A brief, brilliant biography of a father of Protestantism

On Books

February 08, 2004|By Michael Pakenham

One of the most imaginative and effective developments in American book publishing in recent years has been the remarkable enterprise in which Kenneth Lipper, a financier and former deputy mayor of New York, has sponsored brief biographies or biographical essays through Viking Penguin. Beginning in 1999, the enterprise commissioned distinguished writers to produce popularly accessible lives of famous figures in 200 pages or less.

The latest is Martin Luther: A Penguin Life by Martin Marty (Lipper / Viking, $19.95). It is concise, of course, at 199 pages, and well written. Strangely, though Martin Luther unquestionably was one of the premier figures of influence in the second millennium, there are few biographies of him in print today. This fills a major gap,

Marty is a distinguished retired professor at the University of Chicago, where he taught religious history for more than 35 years. He holds an astonishing 67 honorary doctorates, but is free of the prolixity that often makes academic writing impenetrable. He is an ordained minister and has written more than 50 books. His Righteous Empire won the National Book Award, which seldom is bestowed on virtually unreadable volumes, however worthy.

Nonetheless, his new book is not casual beach reading. Its subject is, above all else, the mystery of faith -- humankind's exploration of the idea of divinity and of fealty to what is taken to be divine. It is a core history of the origins of Protestantism.

Whether you formally practice a faith or hold all religious doctrines to be false, the story of Martin Luther is an important, and fascinating, one. He and those who joined with him in the early 16th century commenced an evangelical movement, seeking divorce from the hierarchy and rejecting some of defining theological articles of faith of the Rome-centered Catholic Church. But in a far broader sense, this is a story of the evolution of the essence of human liberty and of establishing accountability over the powerful. It was the end of the medieval period and the dawn of the modern era.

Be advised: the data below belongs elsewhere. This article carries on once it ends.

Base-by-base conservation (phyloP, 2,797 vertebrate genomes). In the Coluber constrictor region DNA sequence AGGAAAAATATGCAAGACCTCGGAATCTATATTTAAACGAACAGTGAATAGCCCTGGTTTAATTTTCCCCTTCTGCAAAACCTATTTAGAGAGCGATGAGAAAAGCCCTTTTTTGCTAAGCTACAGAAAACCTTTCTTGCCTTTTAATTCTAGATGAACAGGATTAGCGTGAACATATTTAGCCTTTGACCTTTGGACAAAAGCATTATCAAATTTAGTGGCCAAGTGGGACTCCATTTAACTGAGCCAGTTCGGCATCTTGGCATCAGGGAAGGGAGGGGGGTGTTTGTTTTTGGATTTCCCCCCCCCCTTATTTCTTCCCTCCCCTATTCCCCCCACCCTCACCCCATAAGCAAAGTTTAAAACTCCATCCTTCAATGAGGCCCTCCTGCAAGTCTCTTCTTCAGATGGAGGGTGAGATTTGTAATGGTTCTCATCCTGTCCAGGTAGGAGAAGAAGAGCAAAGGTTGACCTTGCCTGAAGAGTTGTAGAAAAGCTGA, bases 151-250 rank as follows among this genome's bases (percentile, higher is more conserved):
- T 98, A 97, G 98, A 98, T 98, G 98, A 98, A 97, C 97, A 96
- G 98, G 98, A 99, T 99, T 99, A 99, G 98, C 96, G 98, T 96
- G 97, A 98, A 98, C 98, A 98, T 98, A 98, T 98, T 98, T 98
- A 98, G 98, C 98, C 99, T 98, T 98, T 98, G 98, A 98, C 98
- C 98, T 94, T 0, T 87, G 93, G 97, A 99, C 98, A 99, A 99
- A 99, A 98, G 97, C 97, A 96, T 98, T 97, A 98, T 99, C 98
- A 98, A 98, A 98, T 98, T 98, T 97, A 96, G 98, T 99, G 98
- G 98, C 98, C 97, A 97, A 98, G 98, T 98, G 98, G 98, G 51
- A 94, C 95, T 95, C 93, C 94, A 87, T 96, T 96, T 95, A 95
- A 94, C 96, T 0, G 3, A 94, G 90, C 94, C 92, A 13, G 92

Luther, son of a solid middle-class Saxon family, was a brilliant student leaning toward theology, which led him to a disciplined monastic order and then, at 24, he became a priest. He was given a doctorate at the extraordinarily early age of 27. What obsessively drove him, Professor Marty makes persuasively clear, was a need to make coherent and reciprocal the love between God and mankind -- which in both theory and practice he increasingly felt the Church was failing to do.

In Luther's time, the papacy and its bishops were often arbitrary, exploitative and repressive. Indulgences -- licenses to reduce periods of purgatory -- and spurious holy relics yielded enormous profits. Blasphemers -- which often meant those who questioned Church authority -- were commonly publicly burned to death. Many priests and bishops, and not a few popes, though doctrinally celibate, had mistresses and children.

The power of priests and bishops was vast -- since excommunication, often almost arbitrary, was widely accepted as being a ticket to eternity in hell. Yet the excesses of cynicism and materialism by clergy were driving common people from the faith. In geopolitical terms, the secular forces and holdings of the Roman hierarchy were vulnerable both militarily and economically.

It is essential to remember that Luther was intensely pious, a scholar of philosophy and theology. But his critical writings and his sermons -- hugely prolific throughout his life and amplified by the newly accessible printing press -- were circulated in books and tracts throughout the Christian world.

Martin Luther, priest and scholar, nailed his "95 Theses" -- his first, and now historic, challenge to the theological authority of the pope -- to the church door in Wittenberg in 1517, when he was 34 years old. Those theological "arguing points" were to grow into the backbone of what in that era was the evangelical movement. One of many radical contentions was that the priesthood did not hold the keys to heaven. He declared that all baptized adults were, in effect, priests.

Pious and prayerful as Luther was, he was capable of rage. In 1520, Marty writes, "He charged that everyone in Rome had become 'mad, foolish, raging, insane, fools, sticks, stones, hell and evil.' So he spit out: 'Farewell, unhappy, hopeless, blasphemous Rome!' and continued, 'The wrath of God come upon you, as you deserve.' He went on to recall that he and his colleagues had cared for the Babylon that was Rome, but she was not healed. So they must leave her to become 'the habitation of dragons, specters and witches and true to the name of Babel, an everlasting confusion, a new pantheon of wickedness.' " He could be a very angry man.

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